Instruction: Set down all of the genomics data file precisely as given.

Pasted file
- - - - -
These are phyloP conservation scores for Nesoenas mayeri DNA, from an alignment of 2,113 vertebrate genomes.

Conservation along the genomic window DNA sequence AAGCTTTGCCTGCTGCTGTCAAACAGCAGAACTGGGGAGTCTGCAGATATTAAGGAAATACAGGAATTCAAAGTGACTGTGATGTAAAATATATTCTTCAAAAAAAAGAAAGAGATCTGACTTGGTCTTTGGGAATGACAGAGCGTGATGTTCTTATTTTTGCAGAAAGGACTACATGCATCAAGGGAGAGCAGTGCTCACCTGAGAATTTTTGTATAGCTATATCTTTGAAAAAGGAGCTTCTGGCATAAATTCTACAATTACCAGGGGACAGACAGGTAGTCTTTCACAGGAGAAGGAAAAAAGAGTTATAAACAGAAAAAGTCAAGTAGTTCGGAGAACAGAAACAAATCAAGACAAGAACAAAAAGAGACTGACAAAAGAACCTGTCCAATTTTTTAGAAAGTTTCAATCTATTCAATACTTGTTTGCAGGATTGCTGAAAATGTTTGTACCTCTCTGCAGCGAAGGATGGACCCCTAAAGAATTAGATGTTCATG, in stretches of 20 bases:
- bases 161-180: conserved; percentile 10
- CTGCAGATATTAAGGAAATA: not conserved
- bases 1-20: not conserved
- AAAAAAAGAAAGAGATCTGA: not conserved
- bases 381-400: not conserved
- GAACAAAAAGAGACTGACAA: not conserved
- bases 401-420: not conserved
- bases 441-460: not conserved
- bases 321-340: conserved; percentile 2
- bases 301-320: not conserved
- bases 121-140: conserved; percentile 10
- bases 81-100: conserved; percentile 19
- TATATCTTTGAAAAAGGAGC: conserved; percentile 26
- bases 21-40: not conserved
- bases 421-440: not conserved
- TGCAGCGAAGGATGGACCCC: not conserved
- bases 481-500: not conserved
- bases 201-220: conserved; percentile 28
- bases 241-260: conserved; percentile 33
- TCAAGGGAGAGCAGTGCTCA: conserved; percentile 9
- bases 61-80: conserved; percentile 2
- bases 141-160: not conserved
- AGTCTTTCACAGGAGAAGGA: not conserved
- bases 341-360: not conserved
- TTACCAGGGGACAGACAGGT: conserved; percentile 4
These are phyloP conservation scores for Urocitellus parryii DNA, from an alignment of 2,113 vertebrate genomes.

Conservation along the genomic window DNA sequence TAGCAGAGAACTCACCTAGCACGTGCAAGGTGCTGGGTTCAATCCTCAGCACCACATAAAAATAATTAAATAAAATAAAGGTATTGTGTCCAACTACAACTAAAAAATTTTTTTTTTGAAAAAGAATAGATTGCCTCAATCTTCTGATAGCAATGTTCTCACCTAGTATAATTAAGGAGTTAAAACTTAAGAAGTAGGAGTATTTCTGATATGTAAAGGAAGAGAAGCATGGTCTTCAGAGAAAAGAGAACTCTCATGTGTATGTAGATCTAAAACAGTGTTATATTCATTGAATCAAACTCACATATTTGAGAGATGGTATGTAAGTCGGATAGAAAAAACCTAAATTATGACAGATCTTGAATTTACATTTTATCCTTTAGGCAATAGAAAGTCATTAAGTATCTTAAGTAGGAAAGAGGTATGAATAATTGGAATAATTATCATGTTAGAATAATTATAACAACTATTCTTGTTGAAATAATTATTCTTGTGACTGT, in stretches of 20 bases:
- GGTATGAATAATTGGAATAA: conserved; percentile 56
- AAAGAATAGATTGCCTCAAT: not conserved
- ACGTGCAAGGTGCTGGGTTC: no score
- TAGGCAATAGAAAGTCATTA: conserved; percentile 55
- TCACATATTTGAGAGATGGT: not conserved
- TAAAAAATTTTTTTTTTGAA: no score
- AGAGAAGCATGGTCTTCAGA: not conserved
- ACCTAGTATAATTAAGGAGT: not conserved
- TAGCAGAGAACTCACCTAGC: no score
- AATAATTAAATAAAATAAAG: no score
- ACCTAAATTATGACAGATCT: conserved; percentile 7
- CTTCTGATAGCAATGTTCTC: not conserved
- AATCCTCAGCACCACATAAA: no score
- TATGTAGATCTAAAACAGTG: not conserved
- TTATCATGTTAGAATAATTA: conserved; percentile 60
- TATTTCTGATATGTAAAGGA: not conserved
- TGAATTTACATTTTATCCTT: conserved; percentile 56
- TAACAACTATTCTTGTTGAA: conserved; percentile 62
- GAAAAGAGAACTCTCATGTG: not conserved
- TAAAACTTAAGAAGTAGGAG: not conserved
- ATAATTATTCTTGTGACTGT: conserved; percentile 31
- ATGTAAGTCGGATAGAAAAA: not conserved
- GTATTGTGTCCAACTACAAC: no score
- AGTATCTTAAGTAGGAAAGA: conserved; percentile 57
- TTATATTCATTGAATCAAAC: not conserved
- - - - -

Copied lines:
These are phyloP conservation scores for Nesoenas mayeri DNA, from an alignment of 2,113 vertebrate genomes.

Conservation along the genomic window DNA sequence AAGCTTTGCCTGCTGCTGTCAAACAGCAGAACTGGGGAGTCTGCAGATATTAAGGAAATACAGGAATTCAAAGTGACTGTGATGTAAAATATATTCTTCAAAAAAAAGAAAGAGATCTGACTTGGTCTTTGGGAATGACAGAGCGTGATGTTCTTATTTTTGCAGAAAGGACTACATGCATCAAGGGAGAGCAGTGCTCACCTGAGAATTTTTGTATAGCTATATCTTTGAAAAAGGAGCTTCTGGCATAAATTCTACAATTACCAGGGGACAGACAGGTAGTCTTTCACAGGAGAAGGAAAAAAGAGTTATAAACAGAAAAAGTCAAGTAGTTCGGAGAACAGAAACAAATCAAGACAAGAACAAAAAGAGACTGACAAAAGAACCTGTCCAATTTTTTAGAAAGTTTCAATCTATTCAATACTTGTTTGCAGGATTGCTGAAAATGTTTGTACCTCTCTGCAGCGAAGGATGGACCCCTAAAGAATTAGATGTTCATG, in stretches of 20 bases:
- bases 161-180: conserved; percentile 10
- CTGCAGATATTAAGGAAATA: not conserved
- bases 1-20: not conserved
- AAAAAAAGAAAGAGATCTGA: not conserved
- bases 381-400: not conserved
- GAACAAAAAGAGACTGACAA: not conserved
- bases 401-420: not conserved
- bases 441-460: not conserved
- bases 321-340: conserved; percentile 2
- bases 301-320: not conserved
- bases 121-140: conserved; percentile 10
- bases 81-100: conserved; percentile 19
- TATATCTTTGAAAAAGGAGC: conserved; percentile 26
- bases 21-40: not conserved
- bases 421-440: not conserved
- TGCAGCGAAGGATGGACCCC: not conserved
- bases 481-500: not conserved
- bases 201-220: conserved; percentile 28
- bases 241-260: conserved; percentile 33
- TCAAGGGAGAGCAGTGCTCA: conserved; percentile 9
- bases 61-80: conserved; percentile 2
- bases 141-160: not conserved
- AGTCTTTCACAGGAGAAGGA: not conserved
- bases 341-360: not conserved
- TTACCAGGGGACAGACAGGT: conserved; percentile 4
These are phyloP conservation scores for Urocitellus parryii DNA, from an alignment of 2,113 vertebrate genomes.

Conservation along the genomic window DNA sequence TAGCAGAGAACTCACCTAGCACGTGCAAGGTGCTGGGTTCAATCCTCAGCACCACATAAAAATAATTAAATAAAATAAAGGTATTGTGTCCAACTACAACTAAAAAATTTTTTTTTTGAAAAAGAATAGATTGCCTCAATCTTCTGATAGCAATGTTCTCACCTAGTATAATTAAGGAGTTAAAACTTAAGAAGTAGGAGTATTTCTGATATGTAAAGGAAGAGAAGCATGGTCTTCAGAGAAAAGAGAACTCTCATGTGTATGTAGATCTAAAACAGTGTTATATTCATTGAATCAAACTCACATATTTGAGAGATGGTATGTAAGTCGGATAGAAAAAACCTAAATTATGACAGATCTTGAATTTACATTTTATCCTTTAGGCAATAGAAAGTCATTAAGTATCTTAAGTAGGAAAGAGGTATGAATAATTGGAATAATTATCATGTTAGAATAATTATAACAACTATTCTTGTTGAAATAATTATTCTTGTGACTGT, in stretches of 20 bases:
- GGTATGAATAATTGGAATAA: conserved; percentile 56
- AAAGAATAGATTGCCTCAAT: not conserved
- ACGTGCAAGGTGCTGGGTTC: no score
- TAGGCAATAGAAAGTCATTA: conserved; percentile 55
- TCACATATTTGAGAGATGGT: not conserved
- TAAAAAATTTTTTTTTTGAA: no score
- AGAGAAGCATGGTCTTCAGA: not conserved
- ACCTAGTATAATTAAGGAGT: not conserved
- TAGCAGAGAACTCACCTAGC: no score
- AATAATTAAATAAAATAAAG: no score
- ACCTAAATTATGACAGATCT: conserved; percentile 7
- CTTCTGATAGCAATGTTCTC: not conserved
- AATCCTCAGCACCACATAAA: no score
- TATGTAGATCTAAAACAGTG: not conserved
- TTATCATGTTAGAATAATTA: conserved; percentile 60
- TATTTCTGATATGTAAAGGA: not conserved
- TGAATTTACATTTTATCCTT: conserved; percentile 56
- TAACAACTATTCTTGTTGAA: conserved; percentile 62
- GAAAAGAGAACTCTCATGTG: not conserved
- TAAAACTTAAGAAGTAGGAG: not conserved
- ATAATTATTCTTGTGACTGT: conserved; percentile 31
- ATGTAAGTCGGATAGAAAAA: not conserved
- GTATTGTGTCCAACTACAAC: no score
- AGTATCTTAAGTAGGAAAGA: conserved; percentile 57
- TTATATTCATTGAATCAAAC: not conserved